Herpes - genital; Herpes simplex - genital; Herpesvirus 2; HSV-2; HSV - antivirals
Genital herpes is a sexually transmitted infection. It is caused by the herpes simplex virus (HSV).
This article focuses on HSV type 2 infection.
Genital herpes affects the skin or mucous membranes of the genitals. The virus is spread from one person to another during sexual contact.
There are 2 types of HSV:
You may become infected with herpes if your skin, vagina, penis, or mouth comes into contact with someone who already has herpes.
You are most likely to get herpes if you touch the skin of someone who has herpes sores, blisters, or a rash. But the virus can still be spread, even when no sores or other symptoms are present. In some cases, you do not know you are infected.
Genital HSV-2 infections are more common in women than men.
Many people with genital herpes never have sores. Or they have very mild symptoms that go unnoticed or are mistaken for insect bites or another skin condition.
If signs and symptoms do occur during the first outbreak, they can be severe. This first outbreak most often happens within 2 days to 2 weeks of being infected.
General symptoms may include:
Genital symptoms include small, painful blisters filled with clear or straw-colored fluid. Areas where the sores may found include:
Before the blisters appear, there may be tingling, burning, itching, or pain at the site where the blisters will appear. When the blisters break, they leave shallow ulcers that are very painful. These ulcers crust over and heal in 7 to 14 days or more.
Other symptoms may include:
A second outbreak can appear weeks or months later. It is most often less severe and it goes away sooner than the first outbreak. Over time, the number of outbreaks may decrease.
Tests can be done on skin sores or blisters to diagnose herpes. These tests are most often done when someone has a first outbreak and when a pregnant women develops genital herpes symptoms. Tests include:
At this time, experts do not recommend screening for HSV-1 or HSV-2 in adolescent or adults who have no symptoms, including pregnant women.
Genital herpes cannot be cured. Medicines that fight viruses (such as acyclovir or valacyclovir) may be prescribed.
Pregnant women may be treated for herpes during the last month of pregnancy to reduce the chance of having an outbreak at the time of delivery. If there is an outbreak around the time of delivery, a C-section will be recommended. This reduces the chance of infecting the baby.
Follow your health care provider's advice on how to care for your herpes symptoms at home.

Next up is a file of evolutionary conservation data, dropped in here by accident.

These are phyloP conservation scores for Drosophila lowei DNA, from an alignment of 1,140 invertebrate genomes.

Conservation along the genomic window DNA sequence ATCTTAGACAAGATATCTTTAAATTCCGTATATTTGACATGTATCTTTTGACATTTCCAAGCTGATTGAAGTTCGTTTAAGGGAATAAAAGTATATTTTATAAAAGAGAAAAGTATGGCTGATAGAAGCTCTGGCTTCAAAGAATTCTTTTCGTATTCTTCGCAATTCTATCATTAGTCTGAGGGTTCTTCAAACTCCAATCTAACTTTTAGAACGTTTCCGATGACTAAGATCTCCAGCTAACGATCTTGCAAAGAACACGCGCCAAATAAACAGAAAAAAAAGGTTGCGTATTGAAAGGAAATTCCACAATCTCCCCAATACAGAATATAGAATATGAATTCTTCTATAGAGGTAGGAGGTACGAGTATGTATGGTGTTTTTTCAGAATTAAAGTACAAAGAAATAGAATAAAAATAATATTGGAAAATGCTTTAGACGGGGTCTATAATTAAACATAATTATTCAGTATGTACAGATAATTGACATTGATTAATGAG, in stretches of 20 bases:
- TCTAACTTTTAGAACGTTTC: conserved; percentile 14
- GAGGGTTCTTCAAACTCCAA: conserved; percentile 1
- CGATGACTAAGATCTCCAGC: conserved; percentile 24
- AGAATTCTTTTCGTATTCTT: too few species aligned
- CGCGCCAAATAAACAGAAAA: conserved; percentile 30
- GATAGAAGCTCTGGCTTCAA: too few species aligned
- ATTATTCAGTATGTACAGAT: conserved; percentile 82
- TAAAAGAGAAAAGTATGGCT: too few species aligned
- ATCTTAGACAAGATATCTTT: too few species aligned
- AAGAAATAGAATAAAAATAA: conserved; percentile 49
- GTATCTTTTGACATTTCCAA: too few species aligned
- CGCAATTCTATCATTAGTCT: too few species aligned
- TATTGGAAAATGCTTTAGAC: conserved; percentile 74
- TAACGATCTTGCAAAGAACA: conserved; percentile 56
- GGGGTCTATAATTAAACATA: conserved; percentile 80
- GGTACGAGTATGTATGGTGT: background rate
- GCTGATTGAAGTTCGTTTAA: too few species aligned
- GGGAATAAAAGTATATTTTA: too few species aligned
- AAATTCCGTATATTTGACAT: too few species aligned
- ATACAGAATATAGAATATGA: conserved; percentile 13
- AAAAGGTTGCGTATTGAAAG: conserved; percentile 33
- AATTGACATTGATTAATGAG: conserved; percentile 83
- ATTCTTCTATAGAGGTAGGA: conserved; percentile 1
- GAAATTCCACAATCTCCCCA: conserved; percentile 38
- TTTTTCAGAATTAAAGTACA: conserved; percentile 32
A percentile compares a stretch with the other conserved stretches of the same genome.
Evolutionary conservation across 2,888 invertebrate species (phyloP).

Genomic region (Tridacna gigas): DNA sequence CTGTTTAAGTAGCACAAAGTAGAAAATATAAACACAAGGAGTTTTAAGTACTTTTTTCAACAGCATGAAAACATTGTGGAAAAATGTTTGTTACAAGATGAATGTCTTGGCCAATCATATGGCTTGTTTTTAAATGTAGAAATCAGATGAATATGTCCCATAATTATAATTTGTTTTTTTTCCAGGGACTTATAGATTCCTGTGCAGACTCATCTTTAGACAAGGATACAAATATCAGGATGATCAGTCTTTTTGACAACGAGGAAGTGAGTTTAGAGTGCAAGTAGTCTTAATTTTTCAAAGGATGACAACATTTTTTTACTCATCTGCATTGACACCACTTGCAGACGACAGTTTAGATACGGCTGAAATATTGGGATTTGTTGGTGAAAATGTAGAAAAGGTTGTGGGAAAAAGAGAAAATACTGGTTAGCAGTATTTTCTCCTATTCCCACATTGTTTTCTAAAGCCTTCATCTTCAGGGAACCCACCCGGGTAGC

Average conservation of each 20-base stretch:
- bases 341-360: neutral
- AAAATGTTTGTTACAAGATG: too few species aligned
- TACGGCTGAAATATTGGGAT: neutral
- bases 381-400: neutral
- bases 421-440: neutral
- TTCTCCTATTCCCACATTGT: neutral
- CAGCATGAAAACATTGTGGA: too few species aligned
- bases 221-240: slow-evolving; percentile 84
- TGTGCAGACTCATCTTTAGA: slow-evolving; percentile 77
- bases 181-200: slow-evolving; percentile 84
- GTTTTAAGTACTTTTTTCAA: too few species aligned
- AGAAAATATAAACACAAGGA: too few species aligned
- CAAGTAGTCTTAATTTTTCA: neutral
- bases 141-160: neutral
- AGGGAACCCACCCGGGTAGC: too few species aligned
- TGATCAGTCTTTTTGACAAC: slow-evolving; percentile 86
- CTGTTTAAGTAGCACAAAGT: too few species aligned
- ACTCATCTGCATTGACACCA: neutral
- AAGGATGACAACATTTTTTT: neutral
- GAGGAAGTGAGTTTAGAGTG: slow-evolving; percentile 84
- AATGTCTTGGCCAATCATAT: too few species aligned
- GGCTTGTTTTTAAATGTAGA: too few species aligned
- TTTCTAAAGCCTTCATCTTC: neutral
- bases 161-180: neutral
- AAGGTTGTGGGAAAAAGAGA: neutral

You can ease the stress of illness by joining a herpes support group. Sharing with others who have common experiences and problems can help you not feel alone.
Once you are infected, the virus stays in your body for the rest of your life. Some people never have another episode. Others have frequent outbreaks that can be triggered by fatigue, illness, menstruation, or stress.
Pregnant women who have an active genital herpes infection when they give birth may pass the infection to their baby. Herpes can cause a brain infection in newborn babies. It is important that your provider know if you have herpes sores or have had an outbreak in the past. This will allow steps to be taken to prevent passing the infection to the baby.
The virus may spread to other parts of the body, including the brain, eyes, esophagus, liver, spinal cord, or lungs. These complications can develop in people who have a weakened immune system due to HIV or certain medicines.
Call your provider if you have any symptoms of genital herpes or if you develop fever, headache, vomiting, or other symptoms during or after an outbreak of herpes.
If you have genital herpes, you should tell your partner that you have the disease, even if you do not have symptoms.
Condoms are the best way to protect against catching genital herpes during sexual activity.
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US Preventive Services Task Force, Bibbins-Domingo K, Grossman DC, et al. Serologic screening for genital herpes infection: US Preventive Services Task Force recommendation statement. JAMA. 2016;316(23):2525-2530. PMID: 27997659 www.ncbi.nlm.nih.gov/pubmed/27997659.
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Review Date: 6/30/2019
Reviewed By: John D. Jacobson, MD, Professor of Obstetrics and Gynecology, Loma Linda University School of Medicine, Loma Linda Center for Fertility, Loma Linda, CA. Also reviewed by David Zieve, MD, MHA, Medical Director, Brenda Conaway, Editorial Director, and the A.D.A.M. Editorial team.
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